The lockout bench press, when done properly and for the right reasons, is not just an ego lift; it has a real purpose and provides amazing benefits. Partial training (i.e., lifting a heavier-than-normal weight in a short range of motion) can substantially increase both connective tissue strength (tendons and ligaments) and high-threshold motor unit activation. Your body doesn’t function in terms of “full” range of motion. All it knows is load, and it specifically adapts to the loads you place on it.
When you get stuck in a plateau with your bench press, you might naturally think it’s your muscles that have hit their limit. That’s not always the case. If your connective tissue has not been strengthened at the same rate relative to your muscle strength, your body will actively put the brakes on your strength gains in an attempt to avoid injury to the connective tissue, which is now the weak link in the chain.
Then we have your nervous system. Submaximal loads will not fully activate all your high-threshold motor units. It’s the reason why a one-rep max bench press is a very different lift than a 10-rep max bench press. Supramaximal loading over a partial range of motion will train those high-threshold motor units.
To

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The Hybrid Week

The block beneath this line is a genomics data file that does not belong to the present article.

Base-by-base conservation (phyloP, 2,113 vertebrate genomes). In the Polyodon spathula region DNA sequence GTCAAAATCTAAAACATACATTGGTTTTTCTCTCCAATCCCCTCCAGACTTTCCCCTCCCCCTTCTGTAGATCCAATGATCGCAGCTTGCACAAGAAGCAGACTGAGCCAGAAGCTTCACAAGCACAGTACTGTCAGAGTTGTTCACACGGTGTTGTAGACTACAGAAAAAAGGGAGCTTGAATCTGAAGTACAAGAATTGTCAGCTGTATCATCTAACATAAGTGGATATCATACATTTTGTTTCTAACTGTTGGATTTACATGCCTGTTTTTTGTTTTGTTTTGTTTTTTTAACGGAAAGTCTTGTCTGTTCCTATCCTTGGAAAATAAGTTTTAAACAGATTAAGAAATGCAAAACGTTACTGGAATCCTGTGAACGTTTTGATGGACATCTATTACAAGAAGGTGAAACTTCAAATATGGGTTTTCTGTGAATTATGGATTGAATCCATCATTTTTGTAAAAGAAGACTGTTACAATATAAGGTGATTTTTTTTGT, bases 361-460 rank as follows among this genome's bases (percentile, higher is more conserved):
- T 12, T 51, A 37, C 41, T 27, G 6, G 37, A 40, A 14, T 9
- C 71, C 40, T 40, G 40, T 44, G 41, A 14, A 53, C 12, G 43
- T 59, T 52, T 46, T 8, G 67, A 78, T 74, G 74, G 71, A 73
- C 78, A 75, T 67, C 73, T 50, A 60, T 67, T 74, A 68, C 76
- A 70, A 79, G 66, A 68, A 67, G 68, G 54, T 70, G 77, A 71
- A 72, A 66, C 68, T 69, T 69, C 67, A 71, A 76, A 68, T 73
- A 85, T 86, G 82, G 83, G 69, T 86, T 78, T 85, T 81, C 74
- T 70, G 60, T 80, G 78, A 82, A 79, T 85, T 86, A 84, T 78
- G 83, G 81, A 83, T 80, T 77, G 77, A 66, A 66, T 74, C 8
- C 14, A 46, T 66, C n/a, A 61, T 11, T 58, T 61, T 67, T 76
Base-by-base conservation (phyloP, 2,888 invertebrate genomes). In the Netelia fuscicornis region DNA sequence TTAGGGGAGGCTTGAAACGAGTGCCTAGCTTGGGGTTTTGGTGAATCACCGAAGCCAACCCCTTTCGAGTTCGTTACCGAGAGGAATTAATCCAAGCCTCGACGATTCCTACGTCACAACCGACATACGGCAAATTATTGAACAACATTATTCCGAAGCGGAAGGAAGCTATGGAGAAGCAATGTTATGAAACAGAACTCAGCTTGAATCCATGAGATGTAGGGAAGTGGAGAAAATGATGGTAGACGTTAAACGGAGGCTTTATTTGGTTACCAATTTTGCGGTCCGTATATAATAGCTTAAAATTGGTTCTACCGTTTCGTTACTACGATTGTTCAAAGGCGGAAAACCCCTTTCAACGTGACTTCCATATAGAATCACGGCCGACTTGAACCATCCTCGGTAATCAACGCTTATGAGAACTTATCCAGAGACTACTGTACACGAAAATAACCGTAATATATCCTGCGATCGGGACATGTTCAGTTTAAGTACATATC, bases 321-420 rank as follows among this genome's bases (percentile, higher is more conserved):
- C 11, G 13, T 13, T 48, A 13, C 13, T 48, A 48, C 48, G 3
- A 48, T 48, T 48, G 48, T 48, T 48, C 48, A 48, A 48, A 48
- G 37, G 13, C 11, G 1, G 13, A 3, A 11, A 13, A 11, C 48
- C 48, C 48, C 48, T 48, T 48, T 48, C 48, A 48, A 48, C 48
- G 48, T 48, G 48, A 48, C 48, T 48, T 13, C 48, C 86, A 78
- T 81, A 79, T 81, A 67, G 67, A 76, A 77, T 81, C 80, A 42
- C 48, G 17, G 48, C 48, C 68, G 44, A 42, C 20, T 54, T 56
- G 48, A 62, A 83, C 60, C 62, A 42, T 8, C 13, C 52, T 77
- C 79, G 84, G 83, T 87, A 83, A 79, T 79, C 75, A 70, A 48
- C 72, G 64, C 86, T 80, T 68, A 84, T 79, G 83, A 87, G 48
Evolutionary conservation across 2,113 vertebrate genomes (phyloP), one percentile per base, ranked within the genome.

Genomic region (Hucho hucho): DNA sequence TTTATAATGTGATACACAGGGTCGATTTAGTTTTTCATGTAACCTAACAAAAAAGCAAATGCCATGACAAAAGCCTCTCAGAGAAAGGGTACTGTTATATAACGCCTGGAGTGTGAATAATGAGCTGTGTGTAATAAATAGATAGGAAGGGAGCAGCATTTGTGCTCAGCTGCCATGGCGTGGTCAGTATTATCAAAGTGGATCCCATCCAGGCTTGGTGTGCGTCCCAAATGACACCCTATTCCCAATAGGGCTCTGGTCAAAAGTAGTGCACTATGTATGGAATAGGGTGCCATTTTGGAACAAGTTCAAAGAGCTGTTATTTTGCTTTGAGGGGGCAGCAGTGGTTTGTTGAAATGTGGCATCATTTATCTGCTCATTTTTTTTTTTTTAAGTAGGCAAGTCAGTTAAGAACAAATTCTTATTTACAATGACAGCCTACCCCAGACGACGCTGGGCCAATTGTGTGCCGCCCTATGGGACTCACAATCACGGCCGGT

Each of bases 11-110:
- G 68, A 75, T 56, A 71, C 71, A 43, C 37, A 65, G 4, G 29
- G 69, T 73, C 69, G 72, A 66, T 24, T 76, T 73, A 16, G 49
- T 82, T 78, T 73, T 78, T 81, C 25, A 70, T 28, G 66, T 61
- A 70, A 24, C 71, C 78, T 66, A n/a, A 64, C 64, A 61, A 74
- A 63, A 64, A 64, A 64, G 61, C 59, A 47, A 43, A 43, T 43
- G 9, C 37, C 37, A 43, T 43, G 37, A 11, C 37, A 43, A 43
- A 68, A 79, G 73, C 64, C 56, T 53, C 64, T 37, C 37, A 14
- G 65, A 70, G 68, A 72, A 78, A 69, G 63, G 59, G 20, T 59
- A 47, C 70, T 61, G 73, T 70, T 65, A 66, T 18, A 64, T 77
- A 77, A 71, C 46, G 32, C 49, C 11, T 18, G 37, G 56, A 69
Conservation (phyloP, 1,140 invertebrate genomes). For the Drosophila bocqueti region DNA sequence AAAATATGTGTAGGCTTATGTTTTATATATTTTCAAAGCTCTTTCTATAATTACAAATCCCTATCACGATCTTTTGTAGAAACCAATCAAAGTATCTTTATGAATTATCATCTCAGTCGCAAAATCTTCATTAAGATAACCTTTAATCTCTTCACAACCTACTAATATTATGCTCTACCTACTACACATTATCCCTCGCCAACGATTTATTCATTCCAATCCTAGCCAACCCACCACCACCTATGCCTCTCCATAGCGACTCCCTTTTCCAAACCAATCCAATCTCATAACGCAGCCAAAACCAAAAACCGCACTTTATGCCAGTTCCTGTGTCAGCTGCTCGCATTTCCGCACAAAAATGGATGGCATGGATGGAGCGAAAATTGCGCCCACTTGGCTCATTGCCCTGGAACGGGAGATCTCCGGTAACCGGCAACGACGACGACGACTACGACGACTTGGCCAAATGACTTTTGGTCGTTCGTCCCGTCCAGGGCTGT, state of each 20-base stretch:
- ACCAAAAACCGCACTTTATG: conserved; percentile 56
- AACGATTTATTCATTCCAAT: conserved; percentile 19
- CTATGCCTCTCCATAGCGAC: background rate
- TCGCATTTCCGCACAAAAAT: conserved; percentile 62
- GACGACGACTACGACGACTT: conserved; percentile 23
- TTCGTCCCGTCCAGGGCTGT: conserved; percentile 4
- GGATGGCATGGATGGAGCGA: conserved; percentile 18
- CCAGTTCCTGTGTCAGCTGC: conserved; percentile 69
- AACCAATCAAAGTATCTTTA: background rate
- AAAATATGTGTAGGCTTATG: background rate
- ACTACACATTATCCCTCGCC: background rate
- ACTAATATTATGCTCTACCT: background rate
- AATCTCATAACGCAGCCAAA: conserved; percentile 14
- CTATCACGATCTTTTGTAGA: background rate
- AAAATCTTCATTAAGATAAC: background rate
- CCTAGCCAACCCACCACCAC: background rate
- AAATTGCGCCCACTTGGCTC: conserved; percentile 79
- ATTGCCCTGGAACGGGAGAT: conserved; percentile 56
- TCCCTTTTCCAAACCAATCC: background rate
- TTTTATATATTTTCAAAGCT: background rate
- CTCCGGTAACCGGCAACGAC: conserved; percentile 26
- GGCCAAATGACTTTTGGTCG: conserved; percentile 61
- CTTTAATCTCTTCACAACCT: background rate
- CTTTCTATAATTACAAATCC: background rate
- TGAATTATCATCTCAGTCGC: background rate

A simple and effective program for the athlete interested in well-rounded strength and conditioning.
 By Eddie Avakoff, owner of Metroflex LBC
 
You’re a hybrid athlete. You lift heavy things, run long distances, and do just about everything else in between. Given the broad range of physical demands required, it’s sometimes difficult to determine which exercises are worth our valuable time in the gym.
I would never deem any exercise a “waste of time,” but there definitely are some movements that elicit far more benefit and carryover than others: squats, deadlifts, and other primal functional movements that incorporate the whole body. As nice as it would be to cap off our delts and blow up our calves, our goal is not to isolate every single muscle.
So how does a hybrid athlete train during his/her weekly program that ensures progress in both the strength and conditioning attributes without spending all day in there like a hamster on a wheel?